It's hard to find the right word - but I almost want to say it is comforting to watch these conversations. Seeing expressions of concern, empathy, joy... Even if I am not actually part of these conversations, they reach me and in a sense communicate some goodness to me as well.

Monday, November 14, 2005

inspired by the Yes Men

In my last entry I asked how I can bring peace. Sometimes I feel my arms, my reach, is so small...

Then I watched 'The Yes Men' last night - a documentary about a few very ballsy guys who practice "identity correction". Their website - - defines this as:
"Honest people impersonate big-time criminals in order to publicly humiliate them. Targets are leaders and big corporations who put profits ahead of everything else."

The Yes Men name comes from funny-house mirrors where reality is exaggerated to the point that it becomes hilarious or grotesque. Passing themselves off as members of WTO, these guys gave speeches and did tv and press interviews around the world. With intelligent, dark satire they advocate for corporate and economic power. What seems to amaze them, and likely most people watching their movie, is how so many people sat through their lectures and interviews and did not notice the monstrous and often bizarre image reflected back at them.

At the end of a long series of FAQs on their site, someone asks the Yes Men if, with all their pranks and odd activit they think what they are doing is making a difference. They reply, "
We guesstimate that it is, somehow, somewhere. At least it’s better than sitting on our asses waiting for the world to change on its own."

I like that. It's always inspiring to meet or hear about those who refuse to be small and do something big. These guys managed to reach globally and they have not only been successful in embarrassing large corporations and the WTO, they recently held DOW's feet to fire over the Bhopal disaster in India - see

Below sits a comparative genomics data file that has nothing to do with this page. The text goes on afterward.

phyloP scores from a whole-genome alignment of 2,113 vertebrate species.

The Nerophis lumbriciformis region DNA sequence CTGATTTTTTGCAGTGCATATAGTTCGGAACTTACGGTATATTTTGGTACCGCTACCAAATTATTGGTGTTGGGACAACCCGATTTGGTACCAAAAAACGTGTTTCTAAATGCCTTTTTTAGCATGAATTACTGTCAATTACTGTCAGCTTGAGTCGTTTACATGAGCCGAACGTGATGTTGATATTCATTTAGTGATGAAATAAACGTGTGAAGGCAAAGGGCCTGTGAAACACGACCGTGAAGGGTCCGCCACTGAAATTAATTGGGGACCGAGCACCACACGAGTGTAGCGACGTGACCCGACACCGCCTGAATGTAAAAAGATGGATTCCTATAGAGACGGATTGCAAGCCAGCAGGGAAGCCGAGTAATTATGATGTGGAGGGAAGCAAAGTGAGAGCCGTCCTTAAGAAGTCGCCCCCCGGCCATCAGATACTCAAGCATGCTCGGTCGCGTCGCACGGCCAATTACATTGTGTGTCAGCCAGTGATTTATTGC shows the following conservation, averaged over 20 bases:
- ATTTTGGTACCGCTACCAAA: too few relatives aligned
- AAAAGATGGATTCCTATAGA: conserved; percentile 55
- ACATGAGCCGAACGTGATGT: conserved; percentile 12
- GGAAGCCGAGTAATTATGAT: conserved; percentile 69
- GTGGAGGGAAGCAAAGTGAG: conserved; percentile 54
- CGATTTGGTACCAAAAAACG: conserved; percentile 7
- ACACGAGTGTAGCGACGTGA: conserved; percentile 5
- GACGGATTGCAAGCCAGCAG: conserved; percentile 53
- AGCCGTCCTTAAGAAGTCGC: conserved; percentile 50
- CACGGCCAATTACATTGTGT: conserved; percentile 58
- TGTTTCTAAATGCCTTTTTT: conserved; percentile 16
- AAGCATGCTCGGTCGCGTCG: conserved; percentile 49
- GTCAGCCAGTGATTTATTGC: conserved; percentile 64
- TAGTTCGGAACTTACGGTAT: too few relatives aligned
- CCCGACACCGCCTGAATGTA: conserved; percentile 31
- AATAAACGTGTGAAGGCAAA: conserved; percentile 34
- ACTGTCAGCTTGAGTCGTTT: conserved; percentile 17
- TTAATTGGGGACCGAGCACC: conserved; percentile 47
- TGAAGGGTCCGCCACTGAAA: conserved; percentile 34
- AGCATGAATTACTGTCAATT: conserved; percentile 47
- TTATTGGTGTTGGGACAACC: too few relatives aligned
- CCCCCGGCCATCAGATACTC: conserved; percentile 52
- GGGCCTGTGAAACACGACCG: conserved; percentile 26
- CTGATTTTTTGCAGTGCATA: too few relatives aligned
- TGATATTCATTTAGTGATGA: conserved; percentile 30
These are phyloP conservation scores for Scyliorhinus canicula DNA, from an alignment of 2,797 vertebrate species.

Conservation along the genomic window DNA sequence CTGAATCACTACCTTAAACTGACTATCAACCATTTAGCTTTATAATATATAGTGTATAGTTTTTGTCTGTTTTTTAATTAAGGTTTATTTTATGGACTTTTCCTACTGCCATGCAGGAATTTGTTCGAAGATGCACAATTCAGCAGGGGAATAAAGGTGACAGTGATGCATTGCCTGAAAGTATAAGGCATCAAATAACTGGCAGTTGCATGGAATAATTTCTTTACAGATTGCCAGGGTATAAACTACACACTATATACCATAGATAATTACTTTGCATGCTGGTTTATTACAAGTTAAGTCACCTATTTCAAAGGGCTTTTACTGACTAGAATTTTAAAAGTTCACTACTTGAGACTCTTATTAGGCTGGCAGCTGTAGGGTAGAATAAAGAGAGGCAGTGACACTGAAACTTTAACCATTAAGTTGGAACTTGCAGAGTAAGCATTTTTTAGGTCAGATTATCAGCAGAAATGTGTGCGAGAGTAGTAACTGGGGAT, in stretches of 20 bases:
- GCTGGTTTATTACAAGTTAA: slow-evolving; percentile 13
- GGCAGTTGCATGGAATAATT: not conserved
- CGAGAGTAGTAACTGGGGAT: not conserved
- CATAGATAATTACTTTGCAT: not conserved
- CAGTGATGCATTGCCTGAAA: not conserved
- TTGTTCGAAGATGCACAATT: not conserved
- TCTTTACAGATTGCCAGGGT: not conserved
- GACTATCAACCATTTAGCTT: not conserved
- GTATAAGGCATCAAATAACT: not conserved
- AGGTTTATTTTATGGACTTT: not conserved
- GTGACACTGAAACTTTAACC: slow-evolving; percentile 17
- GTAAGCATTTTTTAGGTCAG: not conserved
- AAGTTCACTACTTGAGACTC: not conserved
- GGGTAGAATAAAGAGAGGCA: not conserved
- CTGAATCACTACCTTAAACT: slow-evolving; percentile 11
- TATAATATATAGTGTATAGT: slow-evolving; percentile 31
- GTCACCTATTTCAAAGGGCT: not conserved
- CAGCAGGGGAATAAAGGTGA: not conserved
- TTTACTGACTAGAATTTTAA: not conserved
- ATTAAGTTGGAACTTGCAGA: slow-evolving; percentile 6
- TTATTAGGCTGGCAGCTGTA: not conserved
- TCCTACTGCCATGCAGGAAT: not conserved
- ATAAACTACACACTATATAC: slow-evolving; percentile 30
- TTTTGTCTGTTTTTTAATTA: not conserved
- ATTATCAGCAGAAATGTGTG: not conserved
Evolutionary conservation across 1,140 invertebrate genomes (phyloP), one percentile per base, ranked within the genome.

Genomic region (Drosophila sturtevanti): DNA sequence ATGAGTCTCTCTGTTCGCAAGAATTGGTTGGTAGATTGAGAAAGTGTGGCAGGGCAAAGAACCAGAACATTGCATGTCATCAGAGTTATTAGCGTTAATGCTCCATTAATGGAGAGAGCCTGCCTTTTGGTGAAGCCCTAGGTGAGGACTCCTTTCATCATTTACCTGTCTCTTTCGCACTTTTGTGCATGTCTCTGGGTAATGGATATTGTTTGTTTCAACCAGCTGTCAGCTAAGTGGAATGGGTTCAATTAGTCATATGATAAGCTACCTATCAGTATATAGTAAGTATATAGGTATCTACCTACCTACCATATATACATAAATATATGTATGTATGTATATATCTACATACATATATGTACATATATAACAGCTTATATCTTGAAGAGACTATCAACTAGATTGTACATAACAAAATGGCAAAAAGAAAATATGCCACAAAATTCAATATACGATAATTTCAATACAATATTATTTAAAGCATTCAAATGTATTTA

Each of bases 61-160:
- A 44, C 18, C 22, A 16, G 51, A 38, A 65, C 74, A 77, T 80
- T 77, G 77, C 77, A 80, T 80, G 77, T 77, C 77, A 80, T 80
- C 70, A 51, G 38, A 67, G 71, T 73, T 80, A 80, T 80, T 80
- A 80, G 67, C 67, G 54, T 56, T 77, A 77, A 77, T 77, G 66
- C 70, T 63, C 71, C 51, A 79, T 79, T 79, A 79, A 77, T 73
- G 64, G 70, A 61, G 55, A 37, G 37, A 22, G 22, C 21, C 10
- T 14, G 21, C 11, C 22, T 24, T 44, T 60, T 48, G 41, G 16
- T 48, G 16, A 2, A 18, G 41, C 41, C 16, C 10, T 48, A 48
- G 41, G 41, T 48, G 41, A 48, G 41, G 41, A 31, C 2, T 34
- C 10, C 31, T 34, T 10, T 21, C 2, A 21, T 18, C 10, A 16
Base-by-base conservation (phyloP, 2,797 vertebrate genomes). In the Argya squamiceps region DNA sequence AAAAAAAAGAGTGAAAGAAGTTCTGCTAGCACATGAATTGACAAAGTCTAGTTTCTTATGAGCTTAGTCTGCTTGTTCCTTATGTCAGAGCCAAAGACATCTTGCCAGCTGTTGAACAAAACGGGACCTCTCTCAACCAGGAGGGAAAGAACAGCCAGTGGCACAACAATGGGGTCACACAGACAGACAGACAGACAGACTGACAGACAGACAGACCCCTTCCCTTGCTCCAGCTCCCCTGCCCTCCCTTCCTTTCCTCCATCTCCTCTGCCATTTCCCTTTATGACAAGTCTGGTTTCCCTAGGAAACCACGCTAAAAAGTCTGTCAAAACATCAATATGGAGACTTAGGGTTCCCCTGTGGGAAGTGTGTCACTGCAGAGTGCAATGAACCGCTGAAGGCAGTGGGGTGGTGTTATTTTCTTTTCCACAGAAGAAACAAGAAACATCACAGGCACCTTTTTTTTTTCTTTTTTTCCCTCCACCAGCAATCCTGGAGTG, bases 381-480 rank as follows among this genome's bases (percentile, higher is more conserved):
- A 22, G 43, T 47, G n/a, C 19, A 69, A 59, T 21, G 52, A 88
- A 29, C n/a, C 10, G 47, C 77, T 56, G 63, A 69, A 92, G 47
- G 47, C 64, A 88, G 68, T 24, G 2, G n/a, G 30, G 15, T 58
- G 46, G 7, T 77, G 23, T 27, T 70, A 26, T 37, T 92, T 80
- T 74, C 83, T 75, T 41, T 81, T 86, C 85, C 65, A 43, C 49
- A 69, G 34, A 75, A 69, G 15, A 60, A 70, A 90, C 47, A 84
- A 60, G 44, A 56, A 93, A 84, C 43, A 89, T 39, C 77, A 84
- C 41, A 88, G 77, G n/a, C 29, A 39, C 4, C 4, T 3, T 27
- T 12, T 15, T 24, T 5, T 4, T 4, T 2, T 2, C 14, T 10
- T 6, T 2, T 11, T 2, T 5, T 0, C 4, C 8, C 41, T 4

Sometimes I feel so helpless. Other times I feel so inspired. I want to change the world and then recognize the egotism and naivety of that desire.

At the end of the day, at least you want to feel like you've made some sort of difference? Don't you?

Friday, November 11, 2005

How to build peace??

Veterans are being honoured across Canada today. Even though its past 11:00, people coming in to the coffee shop I'm at are still wearing poppies. CBC Radio has been broadcasting interviews with vets, stories about vets, stories about war... This morning the new Governor General was among the many dignitaries laying wreaths at the Cenotaph near Parliament Hill.

When I worked in the Reserves I used to enjoyed participating in Remembrance Day parades - even though, being in Saskatchewan, it was always cold and the roads we marched on in our thin-soled dress-boots were slippery with ice and snow. Inevitably someone would forget his or her gloves and so, for the sake of uniformity, we would all march with bare hands in biting winds. But I like the solemnity of the services and the respects paid to the old men and women wearing berets and military decorations pinned on jackets too big for their stooped frames.

Our veterans made great sacrifices and too many died. They deserve to be honoured. But while I have great respect for them, I wish, wish, wish the focus we gave to the war today would fuel a greater drive to prevent future conflict and bring peace to existing ones.

'The World at War' lists 39 ongoing conflicts in the world. How many hundreds, thousands of people will die in these conflicts before the next November 11th? Will they be honoured with marching bands, wreaths and speeches in years to come? Or will they just become statistics, forgotten victims of global political and power struggles?

And how can I, sitting here in my little world, do anything to change their fate??

If you know, could you tell me?

Thursday, November 10, 2005

take your flu shot and stick it